How to Conceal a Transplant Scar
Cosmetically, there are a number of ways to conceal the scar, but you should know that as your hair grows, it will cover most of the scar. In addition, keloid scars are more difficult to conceal as they are more raised and appear larger than the original surgical scar.
Keloid scars also have a tendency to grow over months and years. Some people more prone to this type of scarring due to genetics. If you have an issue with thick, raised scars such as keloid scarring, then you should let your doctor know before the hair transplant surgery.
Scalp Micropigmentation (SMP)
This procedure is also known as a medical hairline tattoo or scalp tattoo. This is a permanent technical procedure that injects pigment like your hair color into the scalp, which offers the appearance of thicker hair and disguises the scar entirely.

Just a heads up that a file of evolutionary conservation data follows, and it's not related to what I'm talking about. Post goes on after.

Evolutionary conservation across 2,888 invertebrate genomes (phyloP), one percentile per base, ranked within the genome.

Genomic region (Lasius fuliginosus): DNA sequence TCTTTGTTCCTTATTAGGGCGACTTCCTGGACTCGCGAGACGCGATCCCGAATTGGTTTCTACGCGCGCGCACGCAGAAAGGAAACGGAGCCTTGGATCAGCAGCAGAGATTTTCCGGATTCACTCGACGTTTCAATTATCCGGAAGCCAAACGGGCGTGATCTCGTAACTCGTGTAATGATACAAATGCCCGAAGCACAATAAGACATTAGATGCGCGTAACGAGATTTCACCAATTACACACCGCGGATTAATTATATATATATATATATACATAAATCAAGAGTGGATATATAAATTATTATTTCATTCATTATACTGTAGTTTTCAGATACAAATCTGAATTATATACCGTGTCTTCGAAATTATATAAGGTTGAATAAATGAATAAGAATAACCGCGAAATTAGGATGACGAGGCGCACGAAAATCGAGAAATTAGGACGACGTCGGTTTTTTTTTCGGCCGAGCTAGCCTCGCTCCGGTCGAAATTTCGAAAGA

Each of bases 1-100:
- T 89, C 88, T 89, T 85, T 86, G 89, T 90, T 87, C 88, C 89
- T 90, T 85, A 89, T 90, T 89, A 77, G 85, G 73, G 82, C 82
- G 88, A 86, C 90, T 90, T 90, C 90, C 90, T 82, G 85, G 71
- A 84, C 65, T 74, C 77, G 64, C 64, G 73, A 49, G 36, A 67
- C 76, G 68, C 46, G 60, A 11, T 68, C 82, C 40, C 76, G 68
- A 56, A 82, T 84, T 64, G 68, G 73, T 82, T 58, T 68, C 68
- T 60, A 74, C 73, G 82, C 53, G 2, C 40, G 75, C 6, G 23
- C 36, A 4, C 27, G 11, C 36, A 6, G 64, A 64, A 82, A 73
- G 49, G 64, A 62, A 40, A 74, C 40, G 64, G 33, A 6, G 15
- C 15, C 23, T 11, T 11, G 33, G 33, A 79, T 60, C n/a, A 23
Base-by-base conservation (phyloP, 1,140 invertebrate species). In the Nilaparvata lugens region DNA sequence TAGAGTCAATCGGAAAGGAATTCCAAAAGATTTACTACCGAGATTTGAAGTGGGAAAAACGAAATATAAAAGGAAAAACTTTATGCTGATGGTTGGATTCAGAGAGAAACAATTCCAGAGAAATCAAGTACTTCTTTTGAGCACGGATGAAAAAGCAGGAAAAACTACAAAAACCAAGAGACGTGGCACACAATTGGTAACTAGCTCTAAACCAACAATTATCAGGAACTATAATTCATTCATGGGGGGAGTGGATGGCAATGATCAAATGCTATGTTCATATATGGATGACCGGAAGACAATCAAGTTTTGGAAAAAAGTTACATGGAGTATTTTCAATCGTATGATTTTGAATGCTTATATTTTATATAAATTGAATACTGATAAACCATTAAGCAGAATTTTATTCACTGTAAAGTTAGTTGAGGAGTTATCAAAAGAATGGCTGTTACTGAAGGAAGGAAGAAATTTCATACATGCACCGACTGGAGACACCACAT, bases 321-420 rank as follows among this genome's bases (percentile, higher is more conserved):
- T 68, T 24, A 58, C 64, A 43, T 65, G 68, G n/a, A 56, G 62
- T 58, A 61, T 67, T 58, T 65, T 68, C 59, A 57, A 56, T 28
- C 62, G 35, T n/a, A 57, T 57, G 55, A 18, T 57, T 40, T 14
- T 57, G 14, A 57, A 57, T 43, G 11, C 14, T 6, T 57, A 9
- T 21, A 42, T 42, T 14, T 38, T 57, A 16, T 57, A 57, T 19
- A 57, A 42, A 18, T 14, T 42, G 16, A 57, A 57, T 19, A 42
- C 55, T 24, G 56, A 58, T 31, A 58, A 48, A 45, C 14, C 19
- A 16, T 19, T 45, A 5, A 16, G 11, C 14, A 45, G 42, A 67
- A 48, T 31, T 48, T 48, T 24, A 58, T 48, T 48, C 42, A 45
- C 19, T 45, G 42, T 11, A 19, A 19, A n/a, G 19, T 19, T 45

In fact, some people choose to go for a stubble shaven look and get scalp micropigmentation all over their head. The tattoo resembles actual follicles.
See our Complete Guide to Scalp Micropigmentation
Hiding Transplant Scars
Scalp micropigmentation for scars can be the best option if you have dealt with a long, raised keloid scar from a hair transplant surgery. The procedure is performed by a technician and typically takes multiple sessions to finish, depending on the size of the scar.
The ink is also chosen to match the color of your hair as well. If you have gray or lighter hair, you may not want to get scalp micropigmentation because it won’t look as realistic, or you may need to dye your hair.